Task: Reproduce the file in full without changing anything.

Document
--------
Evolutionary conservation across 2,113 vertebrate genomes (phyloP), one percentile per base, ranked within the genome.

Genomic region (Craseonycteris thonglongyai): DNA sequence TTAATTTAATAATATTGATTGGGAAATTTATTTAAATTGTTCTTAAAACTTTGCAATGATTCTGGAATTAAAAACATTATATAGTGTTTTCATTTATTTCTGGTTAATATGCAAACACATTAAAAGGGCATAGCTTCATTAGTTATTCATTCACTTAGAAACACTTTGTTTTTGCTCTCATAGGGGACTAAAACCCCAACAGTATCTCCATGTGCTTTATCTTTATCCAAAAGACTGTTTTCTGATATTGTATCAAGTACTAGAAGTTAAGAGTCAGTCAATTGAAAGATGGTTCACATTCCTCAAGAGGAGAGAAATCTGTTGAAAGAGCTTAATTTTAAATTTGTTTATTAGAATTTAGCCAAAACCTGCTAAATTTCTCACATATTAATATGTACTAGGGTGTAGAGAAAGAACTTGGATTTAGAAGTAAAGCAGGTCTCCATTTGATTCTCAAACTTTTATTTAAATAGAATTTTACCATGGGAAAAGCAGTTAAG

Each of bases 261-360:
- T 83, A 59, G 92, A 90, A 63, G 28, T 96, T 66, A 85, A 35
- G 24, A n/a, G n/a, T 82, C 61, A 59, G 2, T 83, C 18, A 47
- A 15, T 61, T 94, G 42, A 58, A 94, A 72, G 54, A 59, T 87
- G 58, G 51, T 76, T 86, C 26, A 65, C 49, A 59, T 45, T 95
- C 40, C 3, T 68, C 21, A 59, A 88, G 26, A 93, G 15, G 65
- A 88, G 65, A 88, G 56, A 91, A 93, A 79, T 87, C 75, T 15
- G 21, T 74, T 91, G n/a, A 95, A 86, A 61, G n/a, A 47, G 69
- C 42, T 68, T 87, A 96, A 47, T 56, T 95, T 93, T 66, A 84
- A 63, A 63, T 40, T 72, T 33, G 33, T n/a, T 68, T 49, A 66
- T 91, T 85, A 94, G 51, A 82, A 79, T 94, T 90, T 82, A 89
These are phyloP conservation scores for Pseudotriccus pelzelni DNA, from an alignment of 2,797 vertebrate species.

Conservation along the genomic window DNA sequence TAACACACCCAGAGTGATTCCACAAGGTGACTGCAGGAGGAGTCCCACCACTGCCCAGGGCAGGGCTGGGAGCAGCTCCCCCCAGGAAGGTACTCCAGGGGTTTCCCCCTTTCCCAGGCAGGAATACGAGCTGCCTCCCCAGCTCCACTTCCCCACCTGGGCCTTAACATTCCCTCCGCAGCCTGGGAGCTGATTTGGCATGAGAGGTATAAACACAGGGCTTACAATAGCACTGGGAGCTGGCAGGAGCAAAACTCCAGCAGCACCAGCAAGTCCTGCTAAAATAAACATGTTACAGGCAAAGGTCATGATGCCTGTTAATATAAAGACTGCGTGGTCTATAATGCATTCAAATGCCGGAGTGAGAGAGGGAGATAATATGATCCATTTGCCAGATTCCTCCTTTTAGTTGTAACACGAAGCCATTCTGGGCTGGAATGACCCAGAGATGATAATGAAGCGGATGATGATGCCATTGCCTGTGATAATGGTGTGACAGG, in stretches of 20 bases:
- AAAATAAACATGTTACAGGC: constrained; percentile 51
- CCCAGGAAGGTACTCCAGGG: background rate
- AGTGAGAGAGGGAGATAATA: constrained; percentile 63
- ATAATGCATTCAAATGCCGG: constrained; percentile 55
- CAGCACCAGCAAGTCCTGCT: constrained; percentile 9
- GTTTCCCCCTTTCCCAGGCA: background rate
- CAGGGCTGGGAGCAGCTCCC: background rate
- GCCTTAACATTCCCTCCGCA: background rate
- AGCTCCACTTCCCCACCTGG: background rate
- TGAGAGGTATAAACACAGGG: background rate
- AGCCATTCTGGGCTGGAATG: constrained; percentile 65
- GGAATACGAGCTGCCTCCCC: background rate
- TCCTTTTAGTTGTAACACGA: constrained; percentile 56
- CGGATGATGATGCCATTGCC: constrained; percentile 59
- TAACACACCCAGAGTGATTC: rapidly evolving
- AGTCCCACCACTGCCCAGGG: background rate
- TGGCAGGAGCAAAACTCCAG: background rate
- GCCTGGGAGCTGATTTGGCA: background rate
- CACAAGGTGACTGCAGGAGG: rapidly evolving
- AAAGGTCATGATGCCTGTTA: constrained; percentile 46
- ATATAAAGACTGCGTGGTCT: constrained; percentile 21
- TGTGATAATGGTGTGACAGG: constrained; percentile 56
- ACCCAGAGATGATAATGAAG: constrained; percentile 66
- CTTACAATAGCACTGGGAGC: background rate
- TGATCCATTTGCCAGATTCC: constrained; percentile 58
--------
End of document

Evolutionary conservation across 2,113 vertebrate genomes (phyloP), one percentile per base, ranked within the genome.

Genomic region (Craseonycteris thonglongyai): DNA sequence TTAATTTAATAATATTGATTGGGAAATTTATTTAAATTGTTCTTAAAACTTTGCAATGATTCTGGAATTAAAAACATTATATAGTGTTTTCATTTATTTCTGGTTAATATGCAAACACATTAAAAGGGCATAGCTTCATTAGTTATTCATTCACTTAGAAACACTTTGTTTTTGCTCTCATAGGGGACTAAAACCCCAACAGTATCTCCATGTGCTTTATCTTTATCCAAAAGACTGTTTTCTGATATTGTATCAAGTACTAGAAGTTAAGAGTCAGTCAATTGAAAGATGGTTCACATTCCTCAAGAGGAGAGAAATCTGTTGAAAGAGCTTAATTTTAAATTTGTTTATTAGAATTTAGCCAAAACCTGCTAAATTTCTCACATATTAATATGTACTAGGGTGTAGAGAAAGAACTTGGATTTAGAAGTAAAGCAGGTCTCCATTTGATTCTCAAACTTTTATTTAAATAGAATTTTACCATGGGAAAAGCAGTTAAG

Each of bases 261-360:
- T 83, A 59, G 92, A 90, A 63, G 28, T 96, T 66, A 85, A 35
- G 24, A n/a, G n/a, T 82, C 61, A 59, G 2, T 83, C 18, A 47
- A 15, T 61, T 94, G 42, A 58, A 94, A 72, G 54, A 59, T 87
- G 58, G 51, T 76, T 86, C 26, A 65, C 49, A 59, T 45, T 95
- C 40, C 3, T 68, C 21, A 59, A 88, G 26, A 93, G 15, G 65
- A 88, G 65, A 88, G 56, A 91, A 93, A 79, T 87, C 75, T 15
- G 21, T 74, T 91, G n/a, A 95, A 86, A 61, G n/a, A 47, G 69
- C 42, T 68, T 87, A 96, A 47, T 56, T 95, T 93, T 66, A 84
- A 63, A 63, T 40, T 72, T 33, G 33, T n/a, T 68, T 49, A 66
- T 91, T 85, A 94, G 51, A 82, A 79, T 94, T 90, T 82, A 89
These are phyloP conservation scores for Pseudotriccus pelzelni DNA, from an alignment of 2,797 vertebrate species.

Conservation along the genomic window DNA sequence TAACACACCCAGAGTGATTCCACAAGGTGACTGCAGGAGGAGTCCCACCACTGCCCAGGGCAGGGCTGGGAGCAGCTCCCCCCAGGAAGGTACTCCAGGGGTTTCCCCCTTTCCCAGGCAGGAATACGAGCTGCCTCCCCAGCTCCACTTCCCCACCTGGGCCTTAACATTCCCTCCGCAGCCTGGGAGCTGATTTGGCATGAGAGGTATAAACACAGGGCTTACAATAGCACTGGGAGCTGGCAGGAGCAAAACTCCAGCAGCACCAGCAAGTCCTGCTAAAATAAACATGTTACAGGCAAAGGTCATGATGCCTGTTAATATAAAGACTGCGTGGTCTATAATGCATTCAAATGCCGGAGTGAGAGAGGGAGATAATATGATCCATTTGCCAGATTCCTCCTTTTAGTTGTAACACGAAGCCATTCTGGGCTGGAATGACCCAGAGATGATAATGAAGCGGATGATGATGCCATTGCCTGTGATAATGGTGTGACAGG, in stretches of 20 bases:
- AAAATAAACATGTTACAGGC: constrained; percentile 51
- CCCAGGAAGGTACTCCAGGG: background rate
- AGTGAGAGAGGGAGATAATA: constrained; percentile 63
- ATAATGCATTCAAATGCCGG: constrained; percentile 55
- CAGCACCAGCAAGTCCTGCT: constrained; percentile 9
- GTTTCCCCCTTTCCCAGGCA: background rate
- CAGGGCTGGGAGCAGCTCCC: background rate
- GCCTTAACATTCCCTCCGCA: background rate
- AGCTCCACTTCCCCACCTGG: background rate
- TGAGAGGTATAAACACAGGG: background rate
- AGCCATTCTGGGCTGGAATG: constrained; percentile 65
- GGAATACGAGCTGCCTCCCC: background rate
- TCCTTTTAGTTGTAACACGA: constrained; percentile 56
- CGGATGATGATGCCATTGCC: constrained; percentile 59
- TAACACACCCAGAGTGATTC: rapidly evolving
- AGTCCCACCACTGCCCAGGG: background rate
- TGGCAGGAGCAAAACTCCAG: background rate
- GCCTGGGAGCTGATTTGGCA: background rate
- CACAAGGTGACTGCAGGAGG: rapidly evolving
- AAAGGTCATGATGCCTGTTA: constrained; percentile 46
- ATATAAAGACTGCGTGGTCT: constrained; percentile 21
- TGTGATAATGGTGTGACAGG: constrained; percentile 56
- ACCCAGAGATGATAATGAAG: constrained; percentile 66
- CTTACAATAGCACTGGGAGC: background rate
- TGATCCATTTGCCAGATTCC: constrained; percentile 58